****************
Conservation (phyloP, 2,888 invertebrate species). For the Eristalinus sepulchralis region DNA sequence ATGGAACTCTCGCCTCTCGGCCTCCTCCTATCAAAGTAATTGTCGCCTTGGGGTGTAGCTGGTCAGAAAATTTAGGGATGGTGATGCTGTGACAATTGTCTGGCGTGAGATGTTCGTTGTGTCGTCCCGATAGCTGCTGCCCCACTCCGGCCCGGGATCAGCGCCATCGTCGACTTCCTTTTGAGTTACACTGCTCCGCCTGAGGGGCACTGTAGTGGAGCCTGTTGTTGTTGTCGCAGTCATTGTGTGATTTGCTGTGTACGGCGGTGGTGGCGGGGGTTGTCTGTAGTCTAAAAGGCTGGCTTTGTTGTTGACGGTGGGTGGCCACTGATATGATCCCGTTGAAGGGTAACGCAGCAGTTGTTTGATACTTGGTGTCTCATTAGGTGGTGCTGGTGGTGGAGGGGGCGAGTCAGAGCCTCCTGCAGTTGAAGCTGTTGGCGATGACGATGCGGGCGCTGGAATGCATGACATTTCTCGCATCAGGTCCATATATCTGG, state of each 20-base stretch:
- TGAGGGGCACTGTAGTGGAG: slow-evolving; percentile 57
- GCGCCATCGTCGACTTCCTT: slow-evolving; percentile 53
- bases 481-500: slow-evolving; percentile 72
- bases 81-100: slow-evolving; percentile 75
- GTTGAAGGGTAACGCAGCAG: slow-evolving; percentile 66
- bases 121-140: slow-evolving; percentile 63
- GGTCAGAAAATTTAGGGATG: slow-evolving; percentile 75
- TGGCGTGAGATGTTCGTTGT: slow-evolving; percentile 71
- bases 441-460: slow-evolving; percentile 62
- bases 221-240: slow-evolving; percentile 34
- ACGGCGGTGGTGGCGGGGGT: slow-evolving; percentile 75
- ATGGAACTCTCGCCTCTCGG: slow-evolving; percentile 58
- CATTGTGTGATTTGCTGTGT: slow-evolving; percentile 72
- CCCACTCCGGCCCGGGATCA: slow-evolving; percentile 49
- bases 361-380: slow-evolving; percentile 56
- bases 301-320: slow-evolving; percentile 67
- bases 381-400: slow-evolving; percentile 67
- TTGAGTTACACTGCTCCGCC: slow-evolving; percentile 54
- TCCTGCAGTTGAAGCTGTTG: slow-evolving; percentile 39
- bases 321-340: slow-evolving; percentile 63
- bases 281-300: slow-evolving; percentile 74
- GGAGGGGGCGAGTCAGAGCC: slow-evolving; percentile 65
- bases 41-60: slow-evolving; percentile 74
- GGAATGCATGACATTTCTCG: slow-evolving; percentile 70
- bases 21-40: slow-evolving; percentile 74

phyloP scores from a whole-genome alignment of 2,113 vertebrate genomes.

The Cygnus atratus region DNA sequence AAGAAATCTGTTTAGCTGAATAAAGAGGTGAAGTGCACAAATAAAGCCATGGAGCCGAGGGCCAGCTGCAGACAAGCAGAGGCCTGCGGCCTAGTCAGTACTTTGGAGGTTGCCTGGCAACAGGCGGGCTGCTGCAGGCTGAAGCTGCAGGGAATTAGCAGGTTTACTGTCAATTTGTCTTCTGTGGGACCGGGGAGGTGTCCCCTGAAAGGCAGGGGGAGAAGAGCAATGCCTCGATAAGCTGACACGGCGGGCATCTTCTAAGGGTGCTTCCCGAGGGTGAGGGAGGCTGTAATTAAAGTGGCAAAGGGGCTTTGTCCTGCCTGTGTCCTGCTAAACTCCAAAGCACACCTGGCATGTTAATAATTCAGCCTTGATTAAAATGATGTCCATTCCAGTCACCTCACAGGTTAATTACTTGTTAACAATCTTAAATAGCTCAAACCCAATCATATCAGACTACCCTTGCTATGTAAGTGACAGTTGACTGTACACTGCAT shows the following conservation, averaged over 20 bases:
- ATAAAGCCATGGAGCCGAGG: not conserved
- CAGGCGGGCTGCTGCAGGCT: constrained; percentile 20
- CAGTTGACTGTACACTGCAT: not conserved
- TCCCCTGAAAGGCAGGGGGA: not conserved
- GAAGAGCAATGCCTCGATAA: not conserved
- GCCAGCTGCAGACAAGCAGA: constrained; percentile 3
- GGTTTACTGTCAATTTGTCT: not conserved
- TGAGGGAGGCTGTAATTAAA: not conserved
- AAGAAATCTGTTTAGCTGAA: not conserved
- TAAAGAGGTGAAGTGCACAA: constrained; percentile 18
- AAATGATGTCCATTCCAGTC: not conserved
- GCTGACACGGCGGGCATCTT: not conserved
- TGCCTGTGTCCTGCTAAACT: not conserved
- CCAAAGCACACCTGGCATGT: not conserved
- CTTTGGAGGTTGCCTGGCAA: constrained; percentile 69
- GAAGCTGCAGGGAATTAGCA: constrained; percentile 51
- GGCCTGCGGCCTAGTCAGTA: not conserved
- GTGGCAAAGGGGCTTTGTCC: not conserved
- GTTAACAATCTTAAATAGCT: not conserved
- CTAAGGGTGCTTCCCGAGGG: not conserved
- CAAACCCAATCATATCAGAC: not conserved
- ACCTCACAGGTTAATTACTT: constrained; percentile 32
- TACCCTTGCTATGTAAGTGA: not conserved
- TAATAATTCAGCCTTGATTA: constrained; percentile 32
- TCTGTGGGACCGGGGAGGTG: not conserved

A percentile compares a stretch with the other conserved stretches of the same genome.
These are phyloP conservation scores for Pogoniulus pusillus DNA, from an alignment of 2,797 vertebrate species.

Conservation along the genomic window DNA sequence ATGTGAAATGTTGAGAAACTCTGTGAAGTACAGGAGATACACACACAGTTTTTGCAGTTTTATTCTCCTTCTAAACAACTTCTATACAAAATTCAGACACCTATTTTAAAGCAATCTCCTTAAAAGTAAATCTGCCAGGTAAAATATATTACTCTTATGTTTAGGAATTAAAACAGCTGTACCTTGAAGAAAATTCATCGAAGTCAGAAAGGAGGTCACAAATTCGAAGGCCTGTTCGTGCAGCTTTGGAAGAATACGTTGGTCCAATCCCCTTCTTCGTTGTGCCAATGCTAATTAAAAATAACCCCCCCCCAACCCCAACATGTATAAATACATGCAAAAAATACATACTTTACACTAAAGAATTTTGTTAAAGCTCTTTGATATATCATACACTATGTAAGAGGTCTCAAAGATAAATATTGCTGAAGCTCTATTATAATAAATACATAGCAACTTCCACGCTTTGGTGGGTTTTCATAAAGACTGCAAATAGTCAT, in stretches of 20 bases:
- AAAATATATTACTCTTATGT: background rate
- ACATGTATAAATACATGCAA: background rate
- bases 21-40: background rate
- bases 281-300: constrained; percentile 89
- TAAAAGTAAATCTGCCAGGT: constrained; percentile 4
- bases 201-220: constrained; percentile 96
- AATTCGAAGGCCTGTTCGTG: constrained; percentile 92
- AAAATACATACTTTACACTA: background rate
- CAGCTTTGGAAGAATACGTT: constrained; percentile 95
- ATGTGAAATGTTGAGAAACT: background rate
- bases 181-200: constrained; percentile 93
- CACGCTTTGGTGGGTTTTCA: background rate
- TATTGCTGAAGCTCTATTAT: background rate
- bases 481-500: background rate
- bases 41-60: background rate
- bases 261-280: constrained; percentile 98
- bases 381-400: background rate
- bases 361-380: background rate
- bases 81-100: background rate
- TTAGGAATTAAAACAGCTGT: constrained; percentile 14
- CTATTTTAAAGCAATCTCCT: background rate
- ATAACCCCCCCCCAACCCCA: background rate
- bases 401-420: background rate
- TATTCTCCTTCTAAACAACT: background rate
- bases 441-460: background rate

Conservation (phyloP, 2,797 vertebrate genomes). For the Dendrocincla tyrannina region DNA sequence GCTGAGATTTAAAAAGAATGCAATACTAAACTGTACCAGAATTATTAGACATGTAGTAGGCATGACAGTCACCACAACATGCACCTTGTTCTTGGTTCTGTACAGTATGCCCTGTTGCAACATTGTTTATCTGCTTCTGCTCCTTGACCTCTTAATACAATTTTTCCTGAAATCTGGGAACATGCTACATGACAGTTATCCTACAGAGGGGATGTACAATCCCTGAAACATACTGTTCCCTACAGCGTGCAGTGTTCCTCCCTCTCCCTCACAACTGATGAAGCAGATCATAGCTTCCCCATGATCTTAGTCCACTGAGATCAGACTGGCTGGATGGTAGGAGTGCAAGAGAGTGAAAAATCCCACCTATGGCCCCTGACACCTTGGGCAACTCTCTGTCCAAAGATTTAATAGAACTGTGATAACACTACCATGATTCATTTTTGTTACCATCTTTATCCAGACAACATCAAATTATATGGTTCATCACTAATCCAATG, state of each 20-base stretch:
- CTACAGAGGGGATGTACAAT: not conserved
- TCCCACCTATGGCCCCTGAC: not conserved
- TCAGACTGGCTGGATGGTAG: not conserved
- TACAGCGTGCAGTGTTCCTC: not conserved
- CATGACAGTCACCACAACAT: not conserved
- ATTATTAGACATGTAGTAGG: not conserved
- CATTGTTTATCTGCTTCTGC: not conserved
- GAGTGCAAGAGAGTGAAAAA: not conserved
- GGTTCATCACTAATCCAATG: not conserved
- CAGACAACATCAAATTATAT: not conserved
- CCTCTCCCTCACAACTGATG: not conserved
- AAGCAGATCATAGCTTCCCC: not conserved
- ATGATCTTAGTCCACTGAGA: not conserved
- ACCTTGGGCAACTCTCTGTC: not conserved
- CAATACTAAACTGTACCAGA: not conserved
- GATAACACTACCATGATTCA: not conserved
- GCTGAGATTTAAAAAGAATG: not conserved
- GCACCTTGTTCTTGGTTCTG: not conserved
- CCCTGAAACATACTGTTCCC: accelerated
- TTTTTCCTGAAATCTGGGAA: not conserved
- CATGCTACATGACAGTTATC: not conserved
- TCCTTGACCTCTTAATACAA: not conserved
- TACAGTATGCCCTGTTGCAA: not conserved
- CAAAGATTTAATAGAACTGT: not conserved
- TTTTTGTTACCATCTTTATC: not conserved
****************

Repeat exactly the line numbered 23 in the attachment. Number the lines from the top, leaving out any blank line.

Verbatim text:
- GGAGGGGGCGAGTCAGAGCC: slow-evolving; percentile 65